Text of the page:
Whilst we are in prize-giving mode, we should also like to confer the title of most lucid committee-goer upon Ralph Walker of the General Board and Press Delegacy, and that of most amusing chairman upon Chris Perrins of the Buildings Committee; but our nomination in the category of most disorganised faculty or department will merely be whispered into our successors' ears; and we have abandoned our attempt to stigmatise this year's most irritating higher-education quango because we could not get beyond a long short-list. The Senior Proctor's award for cushiest committee goes to the Committee for the Archives: it held only two meetings, one of which turned seamlessly into a reception; and its refreshingly slender paperwork was dominated by picaresque accounts of sixteenth-century University life from the indexer of the records of the Chancellor's Court, Walter Mitchell. I expect that it was mainly for my benefit that he included the story of a townsman who in 1581 denounced one of my predecessors as `skurvie proctor, knave proctor, and shitten proctor', and on being reproved declared indignantly that `he had not used the expression "proctorly knave", but had only said "shitten proctor", which he appeared to think was unexceptionable. The proctor very properly contented himself with saying: "I thanke yow."'

That was mild compared with an exchange of courtesies in 1998 between two male students from the same macho culture which left our proctorial straight faces severely challenged, but which cannot, alas, be quoted or even paraphrased in front of a family audience such as this. I can, however, cite the three most meretricious arguments put to us while we were engaged in the normally serious business of hearing disciplinary cases or considering complaints. One student caught marking passages in a Bodleian book insisted that he had been public-spiritedly rescuing the key points which the author must really have wanted to emphasise from the mass of verbiage under which he had perversely almost buried them. Another student claimed that his examiners could not have assessed his finals papers accurately because his handwriting had been so bad. And a third defended his placing of excrement outside a fellow student's room as the expression of a deep commitment to non-violence.

We have also enjoyed the undeserved sympathy of colleagues who have assumed that Proctors and Assessors shoulder an oppressive burden. They have done so because in Oxford administrative jobs are normally piled on top of regular duties: indeed, as Senior Proctor-elect two years ago I missed Jeremy Black's oration and Toby Garfitt's installation lunch because, in addition to my CUF load, I was RAE co-ordinator for Politics and International Studies and needed every available minute of the time of my sub-faculty's one secretary to key the data for our 63 members of staff into the HEFCE software in time for the March 1996 deadline. That was oppression; by comparison, proctoring and assessing, with their release from almost all other duties, have, despite long hours and occasional crises, been a doddle, at least for those who are not worriers by temperament; and they also bring extra pay and sabbatical. Tell your friends in appropriate colleges aged between 29 and 51.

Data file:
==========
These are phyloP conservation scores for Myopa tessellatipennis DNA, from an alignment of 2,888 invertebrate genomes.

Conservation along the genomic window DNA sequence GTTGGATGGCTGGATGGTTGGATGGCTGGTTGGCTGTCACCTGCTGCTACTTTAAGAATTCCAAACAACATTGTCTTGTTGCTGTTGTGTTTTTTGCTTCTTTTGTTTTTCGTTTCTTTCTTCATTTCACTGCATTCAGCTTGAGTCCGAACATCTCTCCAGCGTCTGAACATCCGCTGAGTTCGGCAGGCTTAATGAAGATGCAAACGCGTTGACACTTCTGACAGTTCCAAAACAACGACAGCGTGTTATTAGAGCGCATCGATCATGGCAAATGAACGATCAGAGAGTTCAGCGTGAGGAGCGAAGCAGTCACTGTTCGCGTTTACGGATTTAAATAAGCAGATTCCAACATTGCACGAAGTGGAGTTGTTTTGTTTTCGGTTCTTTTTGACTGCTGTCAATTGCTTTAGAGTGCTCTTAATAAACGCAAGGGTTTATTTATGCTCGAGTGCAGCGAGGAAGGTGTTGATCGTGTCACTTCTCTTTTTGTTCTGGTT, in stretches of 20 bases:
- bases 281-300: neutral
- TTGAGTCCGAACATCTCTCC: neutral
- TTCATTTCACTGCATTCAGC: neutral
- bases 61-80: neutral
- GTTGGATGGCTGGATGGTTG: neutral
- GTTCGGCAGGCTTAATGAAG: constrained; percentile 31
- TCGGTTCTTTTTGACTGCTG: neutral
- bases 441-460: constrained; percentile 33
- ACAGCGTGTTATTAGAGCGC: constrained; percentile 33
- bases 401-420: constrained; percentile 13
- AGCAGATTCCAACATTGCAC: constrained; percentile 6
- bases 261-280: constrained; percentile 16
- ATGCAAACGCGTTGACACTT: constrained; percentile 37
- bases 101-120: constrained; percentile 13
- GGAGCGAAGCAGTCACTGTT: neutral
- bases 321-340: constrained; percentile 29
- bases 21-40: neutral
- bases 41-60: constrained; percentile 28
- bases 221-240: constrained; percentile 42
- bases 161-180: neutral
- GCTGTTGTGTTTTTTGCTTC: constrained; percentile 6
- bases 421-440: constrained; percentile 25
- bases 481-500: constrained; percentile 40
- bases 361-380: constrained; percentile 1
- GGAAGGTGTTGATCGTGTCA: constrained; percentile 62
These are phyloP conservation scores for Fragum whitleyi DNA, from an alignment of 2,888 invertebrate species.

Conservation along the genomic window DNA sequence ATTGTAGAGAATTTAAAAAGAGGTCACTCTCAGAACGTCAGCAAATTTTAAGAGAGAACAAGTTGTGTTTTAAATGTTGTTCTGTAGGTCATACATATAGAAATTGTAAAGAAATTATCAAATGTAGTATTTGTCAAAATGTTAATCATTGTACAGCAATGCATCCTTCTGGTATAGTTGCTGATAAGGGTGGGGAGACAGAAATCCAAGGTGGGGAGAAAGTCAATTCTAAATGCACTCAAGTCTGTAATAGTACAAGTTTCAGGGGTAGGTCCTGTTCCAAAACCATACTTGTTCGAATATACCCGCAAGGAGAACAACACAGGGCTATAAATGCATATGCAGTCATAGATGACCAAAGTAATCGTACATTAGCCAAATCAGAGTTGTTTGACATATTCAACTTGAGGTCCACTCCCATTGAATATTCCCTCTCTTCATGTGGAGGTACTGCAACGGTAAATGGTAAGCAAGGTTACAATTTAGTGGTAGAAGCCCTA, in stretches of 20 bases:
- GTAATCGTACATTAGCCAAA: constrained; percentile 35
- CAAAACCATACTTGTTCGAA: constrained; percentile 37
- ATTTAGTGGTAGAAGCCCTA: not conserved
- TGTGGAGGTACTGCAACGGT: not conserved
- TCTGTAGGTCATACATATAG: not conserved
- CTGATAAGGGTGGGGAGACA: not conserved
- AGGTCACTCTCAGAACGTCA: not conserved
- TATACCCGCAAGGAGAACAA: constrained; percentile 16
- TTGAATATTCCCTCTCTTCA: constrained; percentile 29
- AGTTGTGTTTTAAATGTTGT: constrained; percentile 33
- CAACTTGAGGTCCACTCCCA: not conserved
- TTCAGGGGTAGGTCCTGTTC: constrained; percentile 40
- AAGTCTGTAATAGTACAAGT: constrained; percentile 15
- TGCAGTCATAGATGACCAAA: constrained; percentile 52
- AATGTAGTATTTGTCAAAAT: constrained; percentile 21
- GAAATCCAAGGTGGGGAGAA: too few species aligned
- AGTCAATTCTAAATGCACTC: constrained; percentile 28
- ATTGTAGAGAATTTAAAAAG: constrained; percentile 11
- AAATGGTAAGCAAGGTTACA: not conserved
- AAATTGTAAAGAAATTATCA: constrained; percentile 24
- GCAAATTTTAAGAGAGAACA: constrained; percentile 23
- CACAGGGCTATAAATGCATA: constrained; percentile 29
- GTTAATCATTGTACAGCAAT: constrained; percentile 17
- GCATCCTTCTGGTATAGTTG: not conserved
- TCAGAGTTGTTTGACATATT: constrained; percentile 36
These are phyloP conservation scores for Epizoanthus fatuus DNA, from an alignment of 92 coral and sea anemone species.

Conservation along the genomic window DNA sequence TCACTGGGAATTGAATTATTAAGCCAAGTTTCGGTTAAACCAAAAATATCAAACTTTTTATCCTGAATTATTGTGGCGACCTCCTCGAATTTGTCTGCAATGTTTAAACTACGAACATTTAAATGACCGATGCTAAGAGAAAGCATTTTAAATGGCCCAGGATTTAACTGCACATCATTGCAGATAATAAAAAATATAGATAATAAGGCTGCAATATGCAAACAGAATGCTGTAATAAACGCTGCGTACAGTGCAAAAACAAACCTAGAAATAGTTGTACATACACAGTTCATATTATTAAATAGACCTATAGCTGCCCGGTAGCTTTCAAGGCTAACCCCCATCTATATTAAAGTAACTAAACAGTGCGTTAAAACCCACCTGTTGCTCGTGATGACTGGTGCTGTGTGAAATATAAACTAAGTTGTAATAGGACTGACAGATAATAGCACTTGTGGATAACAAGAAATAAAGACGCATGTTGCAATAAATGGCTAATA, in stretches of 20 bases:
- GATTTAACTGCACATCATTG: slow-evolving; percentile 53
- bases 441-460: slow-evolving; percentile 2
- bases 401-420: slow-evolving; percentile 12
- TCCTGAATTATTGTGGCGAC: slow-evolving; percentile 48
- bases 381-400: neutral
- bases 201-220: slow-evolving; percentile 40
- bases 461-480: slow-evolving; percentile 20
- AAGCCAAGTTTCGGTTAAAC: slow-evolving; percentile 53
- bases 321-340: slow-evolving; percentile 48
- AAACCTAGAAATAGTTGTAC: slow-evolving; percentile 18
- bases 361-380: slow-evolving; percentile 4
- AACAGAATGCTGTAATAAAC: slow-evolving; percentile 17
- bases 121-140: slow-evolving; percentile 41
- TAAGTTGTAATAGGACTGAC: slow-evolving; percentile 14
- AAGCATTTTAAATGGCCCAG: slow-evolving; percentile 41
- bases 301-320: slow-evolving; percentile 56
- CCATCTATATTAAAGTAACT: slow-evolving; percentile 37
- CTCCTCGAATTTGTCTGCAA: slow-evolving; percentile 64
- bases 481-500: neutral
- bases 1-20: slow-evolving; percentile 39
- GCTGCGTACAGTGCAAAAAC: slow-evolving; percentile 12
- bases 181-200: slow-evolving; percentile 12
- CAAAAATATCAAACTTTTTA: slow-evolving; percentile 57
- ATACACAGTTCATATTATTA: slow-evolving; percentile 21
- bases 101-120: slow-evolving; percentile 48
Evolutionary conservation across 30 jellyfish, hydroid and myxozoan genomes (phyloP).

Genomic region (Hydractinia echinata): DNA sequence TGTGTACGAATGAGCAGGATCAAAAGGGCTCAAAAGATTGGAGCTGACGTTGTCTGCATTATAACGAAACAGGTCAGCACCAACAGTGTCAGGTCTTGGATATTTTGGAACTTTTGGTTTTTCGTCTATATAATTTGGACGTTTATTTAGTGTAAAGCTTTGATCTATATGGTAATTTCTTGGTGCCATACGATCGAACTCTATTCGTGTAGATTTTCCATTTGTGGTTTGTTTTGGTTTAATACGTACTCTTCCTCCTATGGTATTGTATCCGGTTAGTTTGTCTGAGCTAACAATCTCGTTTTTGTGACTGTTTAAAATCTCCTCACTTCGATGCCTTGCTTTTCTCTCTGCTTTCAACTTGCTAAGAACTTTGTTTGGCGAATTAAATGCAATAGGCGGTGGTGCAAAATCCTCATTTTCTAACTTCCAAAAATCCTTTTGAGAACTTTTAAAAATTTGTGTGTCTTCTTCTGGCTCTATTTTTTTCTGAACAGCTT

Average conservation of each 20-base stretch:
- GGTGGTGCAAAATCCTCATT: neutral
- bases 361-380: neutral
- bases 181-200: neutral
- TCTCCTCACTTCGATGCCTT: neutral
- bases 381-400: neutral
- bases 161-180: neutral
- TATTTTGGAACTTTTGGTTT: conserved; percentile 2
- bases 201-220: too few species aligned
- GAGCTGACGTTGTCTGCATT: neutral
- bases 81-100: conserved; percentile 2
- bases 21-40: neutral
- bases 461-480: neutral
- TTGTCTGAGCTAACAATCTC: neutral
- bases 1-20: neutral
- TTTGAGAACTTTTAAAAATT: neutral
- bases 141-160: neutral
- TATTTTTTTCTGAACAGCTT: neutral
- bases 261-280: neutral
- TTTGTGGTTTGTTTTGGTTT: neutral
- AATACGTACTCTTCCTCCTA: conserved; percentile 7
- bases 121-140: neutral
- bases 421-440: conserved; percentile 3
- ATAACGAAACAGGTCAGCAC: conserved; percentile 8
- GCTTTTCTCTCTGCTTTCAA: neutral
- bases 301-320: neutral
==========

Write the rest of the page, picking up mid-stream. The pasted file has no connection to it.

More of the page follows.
When I asked my two colleagues for points that should be stressed in this oration, the Junior Proctor's list began: `Fun of sharing office; limitless supply of biscuits.' This identifies the two factors which most explain why this outgoing team has enjoyed itself quite so much, namely camaraderie and back-up.

I have been extremely fortunate in my two comrades. The Assessor, Roger Goodman, having arrived at St Antony's from a Readership in Social Anthropology at Essex a comparatively short time ago, has treated his year in Wellington Square partly as field work which he will write up in Japan—a much more comprehensible culture to him—during the coming twelve months. He has shared his insights most entertainingly with the Junior Proctor and myself: indeed, based two doors down the corridor in the Proctors' Office, Roger has been a frequent and welcome visitor to the room we share, often drawn in by curiosity as to what the joke was.

The Junior Proctor, Annette Volfing, was elected to her fellowship in German at Oriel even more recently; and with hindsight it is surprising that at only one of the many functions we attended together were we introduced by a Head of House with the remark: `Meet the Senior and Junior Proctor. No prizes for guessing which is which.' Annette has been the cleverest and most amusing of colleagues. In particular, her ability to spot from a distance which students were at risk of forming an intention to commit a University offence as they assembled near the Examination Schools at 12.30 p.m. or 5.30 p.m. last summer, to disappear rapidly into the throng, and to emerge triumphantly with flour, eggs, water-pistols, and the satisfaction of having delivered Junior Members from temptation, was so uncanny as to convince many of us that it was very enlightened of the University to allow mere males to hold the office of Proctor. (Preventive proctoring of this kind, made possible by a rule change introduced by our predecessors, resulted in a sharp reduction in both trashing and fining in Trinity Term, and may have to be extended to Hilary Term examinations in future.) If the 1997–8 proctorial year is remembered, it will be for its marathon-running, rabbit-keeping, Chardonnay-drinking, Danish woman Junior Proctor with a pioneering line in leather sub-fusc.